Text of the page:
I believe getting a real estate attorney to review the escrow & loan application information won't be a good use of your money. Attorney's are expensive. Instead use another professional you are working with, like your real estate agent as well as non-profit agencies or other inexpensive resources. While real estate agents aren't usually also mortgage loan officers, many of them have some mortgage background or have connections to loan officers. So if needed, they can have the paperwork reviewed by one of their trusted loan officers, and then they can talk to you on the phone about any of your questions & concerns.

When you lock in an interest rate, you will get a Good Faith Estimate which will specify the interest rate and rate lock period/expiration date. is what the Good Faith Estimate looks like. Look at "Important Dates" on page 1. Is there a # of days listed in #3? If so, then your interest rate is locked and that is how many days you have until it expires (from the date of the GFE at the top right of page 1). If it has a "N/A" or something similar, then it is not locked and your interest rate is "floating" with the market.

A lot of lenders will also send a "Rate Lock Disclosure" with more or less a written description if your loans interest rate is locked in or not.

I am a bit confused on what "escrow and bank paperwork" this is. There is a lot of paperwork that goes to the buyer in a purchase transaction here in California. The lender may send you an initial application & disclosures with a "TBD" address on them, then after you get an accepted offer then you'll get an application & disclosures with the exact details of your transaction (address, purchase price, loan amount, etc.). The escrow company will also send you out an initial package called the "Escrow Instructions" along with other paperwork (some of which needs to be completed and sent back). Once your interest rate is locked in, by law you are required to be sent new redisclosures including a good faith estimate with the interest rate, rate lock period, and other details. After your loan has made it through the entire underwriting process, and the lender has cleared your loan to close, and after your rate has been locked, then the lender will send a final set of documents to the escrow company to prepare for the loan signing (in front of a notary). Is that the paperwork? So this paperwork could be those initial loan application & disclosures & escrow instructions, which you'd certainly want to go over, but are not the loan terms set in stone... or it could be the final paperwork you are going to be signing in front of a notary, which would be THE most important paperwork you'll be signing to buy your home. It needs to be clarified, or you'll be getting advice that is all over the map.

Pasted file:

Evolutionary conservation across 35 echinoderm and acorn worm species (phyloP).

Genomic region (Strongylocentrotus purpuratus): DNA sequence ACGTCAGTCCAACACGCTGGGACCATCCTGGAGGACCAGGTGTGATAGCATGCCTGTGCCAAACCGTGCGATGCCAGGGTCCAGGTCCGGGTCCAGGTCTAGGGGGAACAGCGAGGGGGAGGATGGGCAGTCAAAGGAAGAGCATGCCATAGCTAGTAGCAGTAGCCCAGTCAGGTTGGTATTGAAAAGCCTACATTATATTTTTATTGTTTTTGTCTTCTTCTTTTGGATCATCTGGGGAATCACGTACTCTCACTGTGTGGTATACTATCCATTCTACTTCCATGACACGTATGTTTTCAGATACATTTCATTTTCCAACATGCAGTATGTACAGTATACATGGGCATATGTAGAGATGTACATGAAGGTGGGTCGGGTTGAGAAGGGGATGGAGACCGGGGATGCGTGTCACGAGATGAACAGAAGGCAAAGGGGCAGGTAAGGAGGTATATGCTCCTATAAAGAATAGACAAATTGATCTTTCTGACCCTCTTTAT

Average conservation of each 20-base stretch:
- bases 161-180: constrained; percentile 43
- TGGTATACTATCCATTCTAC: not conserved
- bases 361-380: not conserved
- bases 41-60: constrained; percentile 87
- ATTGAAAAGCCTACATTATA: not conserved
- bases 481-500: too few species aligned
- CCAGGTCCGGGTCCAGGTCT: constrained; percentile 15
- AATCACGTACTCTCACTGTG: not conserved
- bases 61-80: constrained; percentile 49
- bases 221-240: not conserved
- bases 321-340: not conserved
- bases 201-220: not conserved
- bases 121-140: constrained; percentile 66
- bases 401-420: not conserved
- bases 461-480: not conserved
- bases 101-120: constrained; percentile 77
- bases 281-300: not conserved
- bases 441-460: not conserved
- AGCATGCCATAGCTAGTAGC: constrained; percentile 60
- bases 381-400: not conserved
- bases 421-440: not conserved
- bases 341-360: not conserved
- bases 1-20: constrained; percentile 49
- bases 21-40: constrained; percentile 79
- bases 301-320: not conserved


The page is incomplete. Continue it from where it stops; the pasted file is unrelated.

Other questions I have...

1. When was your offer accepted?
2. When is your anticipated closing date?
3. Are you qualifying for the CHDAP down payment assistance program? Or are you saying the home that you are purchasing it as a 2nd mortgage from CHDAP on it?
4. Is your 1st mortgage through CalHFA?
0 votes
Cathy, Home Buyer, Palm Desert, CA
Sun May 29, 2011
Ms. Voss

I have just received the loan papers from the bank and I do not understand them and I will talk to real estate attorney to understand better. I had asked to locked earlier but that did not happen. So, I asked going into escrow and nothing, and then wednesday, but I feel if I sign the documents then I am locked the house has a CHDAP Second. this is my very first little house and it is a flip. I have no debt because for years I have planned to buy a house. Now its here ,,,,, I just do not want to a static in the mortgage problem. I want to own and own the with best possible loan.
0 votes
Jim Simms, Mortgage Broker Or Lender, Louisville, KY
Sun May 29, 2011
Are you going to borrow money from the attorney? The average interest rate since 1971 is 9%. Why do you think 4.875% is too high? The type of loan, amount of down payment and credit scores all influence the final rate.

If you do not want the 4.875% don't take it.